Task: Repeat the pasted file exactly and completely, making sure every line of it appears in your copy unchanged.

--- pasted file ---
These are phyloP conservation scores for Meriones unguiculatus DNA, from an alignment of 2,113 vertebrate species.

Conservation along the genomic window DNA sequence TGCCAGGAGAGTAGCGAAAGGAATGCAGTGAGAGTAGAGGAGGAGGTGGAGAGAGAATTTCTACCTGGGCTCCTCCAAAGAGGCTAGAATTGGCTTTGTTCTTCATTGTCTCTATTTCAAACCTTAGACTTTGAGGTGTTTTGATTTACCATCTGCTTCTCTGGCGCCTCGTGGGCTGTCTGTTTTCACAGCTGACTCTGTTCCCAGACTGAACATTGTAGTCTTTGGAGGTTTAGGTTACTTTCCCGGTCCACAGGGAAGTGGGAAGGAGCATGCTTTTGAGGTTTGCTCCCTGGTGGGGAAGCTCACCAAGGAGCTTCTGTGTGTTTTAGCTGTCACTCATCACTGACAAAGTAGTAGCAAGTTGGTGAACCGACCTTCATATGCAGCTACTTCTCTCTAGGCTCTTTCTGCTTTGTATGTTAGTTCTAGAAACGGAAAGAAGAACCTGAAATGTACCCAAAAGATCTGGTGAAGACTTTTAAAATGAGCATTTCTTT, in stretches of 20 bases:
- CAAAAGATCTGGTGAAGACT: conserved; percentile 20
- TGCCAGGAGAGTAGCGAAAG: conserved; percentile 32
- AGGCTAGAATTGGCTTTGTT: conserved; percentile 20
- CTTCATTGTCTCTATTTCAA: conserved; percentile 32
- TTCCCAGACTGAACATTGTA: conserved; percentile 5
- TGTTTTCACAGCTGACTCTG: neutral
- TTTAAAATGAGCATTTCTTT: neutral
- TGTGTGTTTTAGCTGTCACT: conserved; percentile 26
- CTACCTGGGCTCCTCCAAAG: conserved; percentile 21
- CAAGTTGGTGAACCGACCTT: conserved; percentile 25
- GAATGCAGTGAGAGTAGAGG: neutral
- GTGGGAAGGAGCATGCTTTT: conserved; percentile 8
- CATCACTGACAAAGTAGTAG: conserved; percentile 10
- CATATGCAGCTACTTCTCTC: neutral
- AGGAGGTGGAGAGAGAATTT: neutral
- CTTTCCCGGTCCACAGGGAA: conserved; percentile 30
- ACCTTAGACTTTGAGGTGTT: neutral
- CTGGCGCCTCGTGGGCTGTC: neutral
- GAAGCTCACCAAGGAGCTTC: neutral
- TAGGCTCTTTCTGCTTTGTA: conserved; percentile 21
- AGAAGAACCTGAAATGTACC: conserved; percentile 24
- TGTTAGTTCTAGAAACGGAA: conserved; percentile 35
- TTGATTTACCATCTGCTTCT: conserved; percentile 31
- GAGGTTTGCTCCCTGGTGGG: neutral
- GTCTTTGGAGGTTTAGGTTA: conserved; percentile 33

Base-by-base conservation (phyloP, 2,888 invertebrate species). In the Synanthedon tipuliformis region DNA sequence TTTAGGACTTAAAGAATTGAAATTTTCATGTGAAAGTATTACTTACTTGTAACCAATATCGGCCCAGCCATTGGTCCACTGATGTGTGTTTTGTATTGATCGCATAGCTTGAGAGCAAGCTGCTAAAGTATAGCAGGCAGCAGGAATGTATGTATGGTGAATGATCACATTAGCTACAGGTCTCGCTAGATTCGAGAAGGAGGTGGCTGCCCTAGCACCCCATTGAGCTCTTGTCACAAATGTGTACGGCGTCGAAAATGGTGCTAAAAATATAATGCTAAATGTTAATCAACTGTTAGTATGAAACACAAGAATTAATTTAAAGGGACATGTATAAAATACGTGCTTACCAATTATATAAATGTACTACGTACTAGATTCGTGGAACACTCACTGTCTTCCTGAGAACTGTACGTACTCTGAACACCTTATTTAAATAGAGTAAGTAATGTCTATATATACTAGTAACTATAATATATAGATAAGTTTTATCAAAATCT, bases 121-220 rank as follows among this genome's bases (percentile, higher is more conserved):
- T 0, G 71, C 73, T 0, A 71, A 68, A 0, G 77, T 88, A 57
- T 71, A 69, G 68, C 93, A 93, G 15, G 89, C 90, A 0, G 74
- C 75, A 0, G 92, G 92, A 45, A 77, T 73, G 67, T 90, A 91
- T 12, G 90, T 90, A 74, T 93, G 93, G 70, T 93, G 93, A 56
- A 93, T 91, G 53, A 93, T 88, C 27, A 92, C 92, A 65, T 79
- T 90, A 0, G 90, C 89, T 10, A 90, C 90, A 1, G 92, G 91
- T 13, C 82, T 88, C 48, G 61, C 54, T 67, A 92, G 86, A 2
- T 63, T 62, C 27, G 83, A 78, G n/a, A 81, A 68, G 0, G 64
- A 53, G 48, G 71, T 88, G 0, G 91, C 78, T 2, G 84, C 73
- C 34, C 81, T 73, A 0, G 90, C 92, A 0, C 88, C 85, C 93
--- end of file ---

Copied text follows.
These are phyloP conservation scores for Meriones unguiculatus DNA, from an alignment of 2,113 vertebrate species.

Conservation along the genomic window DNA sequence TGCCAGGAGAGTAGCGAAAGGAATGCAGTGAGAGTAGAGGAGGAGGTGGAGAGAGAATTTCTACCTGGGCTCCTCCAAAGAGGCTAGAATTGGCTTTGTTCTTCATTGTCTCTATTTCAAACCTTAGACTTTGAGGTGTTTTGATTTACCATCTGCTTCTCTGGCGCCTCGTGGGCTGTCTGTTTTCACAGCTGACTCTGTTCCCAGACTGAACATTGTAGTCTTTGGAGGTTTAGGTTACTTTCCCGGTCCACAGGGAAGTGGGAAGGAGCATGCTTTTGAGGTTTGCTCCCTGGTGGGGAAGCTCACCAAGGAGCTTCTGTGTGTTTTAGCTGTCACTCATCACTGACAAAGTAGTAGCAAGTTGGTGAACCGACCTTCATATGCAGCTACTTCTCTCTAGGCTCTTTCTGCTTTGTATGTTAGTTCTAGAAACGGAAAGAAGAACCTGAAATGTACCCAAAAGATCTGGTGAAGACTTTTAAAATGAGCATTTCTTT, in stretches of 20 bases:
- CAAAAGATCTGGTGAAGACT: conserved; percentile 20
- TGCCAGGAGAGTAGCGAAAG: conserved; percentile 32
- AGGCTAGAATTGGCTTTGTT: conserved; percentile 20
- CTTCATTGTCTCTATTTCAA: conserved; percentile 32
- TTCCCAGACTGAACATTGTA: conserved; percentile 5
- TGTTTTCACAGCTGACTCTG: neutral
- TTTAAAATGAGCATTTCTTT: neutral
- TGTGTGTTTTAGCTGTCACT: conserved; percentile 26
- CTACCTGGGCTCCTCCAAAG: conserved; percentile 21
- CAAGTTGGTGAACCGACCTT: conserved; percentile 25
- GAATGCAGTGAGAGTAGAGG: neutral
- GTGGGAAGGAGCATGCTTTT: conserved; percentile 8
- CATCACTGACAAAGTAGTAG: conserved; percentile 10
- CATATGCAGCTACTTCTCTC: neutral
- AGGAGGTGGAGAGAGAATTT: neutral
- CTTTCCCGGTCCACAGGGAA: conserved; percentile 30
- ACCTTAGACTTTGAGGTGTT: neutral
- CTGGCGCCTCGTGGGCTGTC: neutral
- GAAGCTCACCAAGGAGCTTC: neutral
- TAGGCTCTTTCTGCTTTGTA: conserved; percentile 21
- AGAAGAACCTGAAATGTACC: conserved; percentile 24
- TGTTAGTTCTAGAAACGGAA: conserved; percentile 35
- TTGATTTACCATCTGCTTCT: conserved; percentile 31
- GAGGTTTGCTCCCTGGTGGG: neutral
- GTCTTTGGAGGTTTAGGTTA: conserved; percentile 33

Base-by-base conservation (phyloP, 2,888 invertebrate species). In the Synanthedon tipuliformis region DNA sequence TTTAGGACTTAAAGAATTGAAATTTTCATGTGAAAGTATTACTTACTTGTAACCAATATCGGCCCAGCCATTGGTCCACTGATGTGTGTTTTGTATTGATCGCATAGCTTGAGAGCAAGCTGCTAAAGTATAGCAGGCAGCAGGAATGTATGTATGGTGAATGATCACATTAGCTACAGGTCTCGCTAGATTCGAGAAGGAGGTGGCTGCCCTAGCACCCCATTGAGCTCTTGTCACAAATGTGTACGGCGTCGAAAATGGTGCTAAAAATATAATGCTAAATGTTAATCAACTGTTAGTATGAAACACAAGAATTAATTTAAAGGGACATGTATAAAATACGTGCTTACCAATTATATAAATGTACTACGTACTAGATTCGTGGAACACTCACTGTCTTCCTGAGAACTGTACGTACTCTGAACACCTTATTTAAATAGAGTAAGTAATGTCTATATATACTAGTAACTATAATATATAGATAAGTTTTATCAAAATCT, bases 121-220 rank as follows among this genome's bases (percentile, higher is more conserved):
- T 0, G 71, C 73, T 0, A 71, A 68, A 0, G 77, T 88, A 57
- T 71, A 69, G 68, C 93, A 93, G 15, G 89, C 90, A 0, G 74
- C 75, A 0, G 92, G 92, A 45, A 77, T 73, G 67, T 90, A 91
- T 12, G 90, T 90, A 74, T 93, G 93, G 70, T 93, G 93, A 56
- A 93, T 91, G 53, A 93, T 88, C 27, A 92, C 92, A 65, T 79
- T 90, A 0, G 90, C 89, T 10, A 90, C 90, A 1, G 92, G 91
- T 13, C 82, T 88, C 48, G 61, C 54, T 67, A 92, G 86, A 2
- T 63, T 62, C 27, G 83, A 78, G n/a, A 81, A 68, G 0, G 64
- A 53, G 48, G 71, T 88, G 0, G 91, C 78, T 2, G 84, C 73
- C 34, C 81, T 73, A 0, G 90, C 92, A 0, C 88, C 85, C 93